Less than 10 days from now, the Braves will have pitchers and catchers report to spring training and officially kick off their 2010 campaign.
Final Spring Training invites have been sent out, and there are many prospects of note that will be heading to Florida trying to make a splash in March.
Overall, the Braves invited 18 non-roster players to Spring Training, seven of them (J.C. Boscan, Orlando Mercado, Mariano Gomez, Scott Proctor, Joe Thurston, Brent Clevlen, and Mitch Jones) whom have already discussed in previous editions of Analyzing the Non-Roster Invitees.
While I will discuss the prospects in an upcoming article, I first would like to take a look at the four remaining non-prospects who will be heading south with the Braves.
Young is an interesting player. Despite being undrafted an relatively unknown, he has actually played well in the minor leagues.
A great 2009 was likely what led to his Spring Training invitation, as the 28 year-old outfielder hit .284 and stole 43 bases while playing mostly at AA Mississippi.
The thing that stands out to me most about Young is his plate discipline. Through 615 minor league games, Young has struck out only 309 times. Over that span, he has walked 356 times.
Even with a great spring, Young likely will still be a ways down the depth chart, but I honestly think that he could end up helping the Braves should be given the chance due to injury.
Resop’s last inning in American baseball came in 2008 with the Braves. In 2008, he struggled at the Major League level, posting a 5.89 ERA in 16 games with Atlanta.
What he is most remembered for is the game when he spent time in left field to save the Braves from running out of pitchers (and then gave up the winning run later in the game).
Then the Braves sold his contract to the Hanshin Tigers of Japan.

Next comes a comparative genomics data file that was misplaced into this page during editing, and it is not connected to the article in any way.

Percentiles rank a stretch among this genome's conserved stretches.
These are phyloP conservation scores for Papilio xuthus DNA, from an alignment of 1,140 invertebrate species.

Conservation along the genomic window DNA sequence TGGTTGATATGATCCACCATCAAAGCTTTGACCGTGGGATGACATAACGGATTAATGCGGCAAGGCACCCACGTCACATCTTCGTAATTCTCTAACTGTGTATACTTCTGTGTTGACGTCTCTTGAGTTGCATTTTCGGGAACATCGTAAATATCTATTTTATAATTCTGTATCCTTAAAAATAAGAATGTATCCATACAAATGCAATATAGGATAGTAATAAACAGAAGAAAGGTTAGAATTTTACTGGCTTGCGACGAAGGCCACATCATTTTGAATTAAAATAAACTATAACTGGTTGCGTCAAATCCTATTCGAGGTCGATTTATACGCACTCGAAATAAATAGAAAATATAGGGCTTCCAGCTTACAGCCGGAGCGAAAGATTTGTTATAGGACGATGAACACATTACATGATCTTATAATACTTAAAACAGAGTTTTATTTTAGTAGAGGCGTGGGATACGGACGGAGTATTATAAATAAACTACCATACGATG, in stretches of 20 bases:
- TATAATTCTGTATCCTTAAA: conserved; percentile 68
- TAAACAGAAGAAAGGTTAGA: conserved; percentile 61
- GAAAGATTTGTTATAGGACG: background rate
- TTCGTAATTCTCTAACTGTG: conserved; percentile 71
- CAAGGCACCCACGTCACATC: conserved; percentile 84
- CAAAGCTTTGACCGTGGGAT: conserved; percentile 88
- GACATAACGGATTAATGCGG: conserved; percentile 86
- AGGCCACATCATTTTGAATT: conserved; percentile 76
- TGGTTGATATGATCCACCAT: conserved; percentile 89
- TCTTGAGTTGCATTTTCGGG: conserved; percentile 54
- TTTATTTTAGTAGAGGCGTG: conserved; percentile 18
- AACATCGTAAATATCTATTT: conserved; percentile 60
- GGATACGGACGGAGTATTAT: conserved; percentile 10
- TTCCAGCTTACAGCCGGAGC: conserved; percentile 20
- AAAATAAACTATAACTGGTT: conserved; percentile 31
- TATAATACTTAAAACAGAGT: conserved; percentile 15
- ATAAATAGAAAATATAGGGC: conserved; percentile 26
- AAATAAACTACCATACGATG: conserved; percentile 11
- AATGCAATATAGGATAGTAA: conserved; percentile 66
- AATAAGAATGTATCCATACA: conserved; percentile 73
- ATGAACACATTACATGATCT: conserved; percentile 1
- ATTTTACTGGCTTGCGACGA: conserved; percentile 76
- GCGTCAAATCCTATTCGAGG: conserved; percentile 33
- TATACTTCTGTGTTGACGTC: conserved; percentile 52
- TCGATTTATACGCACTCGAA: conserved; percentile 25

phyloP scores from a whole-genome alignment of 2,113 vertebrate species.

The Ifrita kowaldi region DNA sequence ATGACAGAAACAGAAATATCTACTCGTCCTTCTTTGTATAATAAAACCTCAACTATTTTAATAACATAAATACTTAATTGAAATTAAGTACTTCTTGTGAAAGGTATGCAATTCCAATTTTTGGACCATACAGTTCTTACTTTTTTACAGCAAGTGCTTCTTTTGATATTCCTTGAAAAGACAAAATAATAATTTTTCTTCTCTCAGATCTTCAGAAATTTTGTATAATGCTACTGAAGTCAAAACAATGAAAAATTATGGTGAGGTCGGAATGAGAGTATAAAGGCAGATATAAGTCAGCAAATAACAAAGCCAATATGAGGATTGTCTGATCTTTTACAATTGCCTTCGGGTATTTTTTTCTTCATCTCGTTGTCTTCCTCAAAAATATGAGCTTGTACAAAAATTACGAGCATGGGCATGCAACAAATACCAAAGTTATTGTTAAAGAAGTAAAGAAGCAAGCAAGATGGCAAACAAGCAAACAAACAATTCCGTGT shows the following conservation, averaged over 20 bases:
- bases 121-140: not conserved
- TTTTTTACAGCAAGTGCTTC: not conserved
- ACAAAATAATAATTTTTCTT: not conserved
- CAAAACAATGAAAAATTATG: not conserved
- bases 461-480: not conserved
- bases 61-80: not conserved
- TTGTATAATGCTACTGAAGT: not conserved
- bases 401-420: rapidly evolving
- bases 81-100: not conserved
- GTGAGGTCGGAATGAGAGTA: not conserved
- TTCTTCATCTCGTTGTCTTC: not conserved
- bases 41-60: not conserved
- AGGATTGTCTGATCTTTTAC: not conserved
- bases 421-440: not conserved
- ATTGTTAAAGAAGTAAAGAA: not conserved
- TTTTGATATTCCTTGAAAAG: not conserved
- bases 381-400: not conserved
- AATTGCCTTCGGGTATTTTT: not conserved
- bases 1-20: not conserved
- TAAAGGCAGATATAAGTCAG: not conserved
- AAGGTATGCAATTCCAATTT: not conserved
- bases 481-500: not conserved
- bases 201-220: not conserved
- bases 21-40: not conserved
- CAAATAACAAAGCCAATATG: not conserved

In 2008, Resop also managed to pitch poorly in Japan, giving up 16 runs in just 21 innings.
However, Resop himself has said that he feels good and apparently is impressed with his arm strength.
At this point, Resop would need to be amazing in Spring to net a spot in the bullpen. Who knows, maybe Resop can finally live up to the potential that once had him drafted in the fourth round, but I doubt it.
Sucre is just another catcher going to Spring Training.
Although he did hit an impressive .290 in 2009, Sucre is old (23) for playing in A ball and struggled when playing in A+.
With a career minor league average of .256, Sucre likely will head back into the organization and not be heard of again until next year when he again will head to Florida to lend a hand behind the plate.
I had trouble deciding whether or not I should list Schlehuber with the prospects. While he was drafted relatively high (fourth round) relatively recently (2008) he hasn’t played well in the minors and is only heading to Spring Training because he is a catcher.
In his 142 career minor league games, Schlehuber has hit only .217, and has little power or speed.
In 2009 Braeden played in A ball, and was unimpressive despite being older than most players.
Because he was drafted highly, there may still be time for Schlehuber to improve, but until then he will simply be an organizational catcher.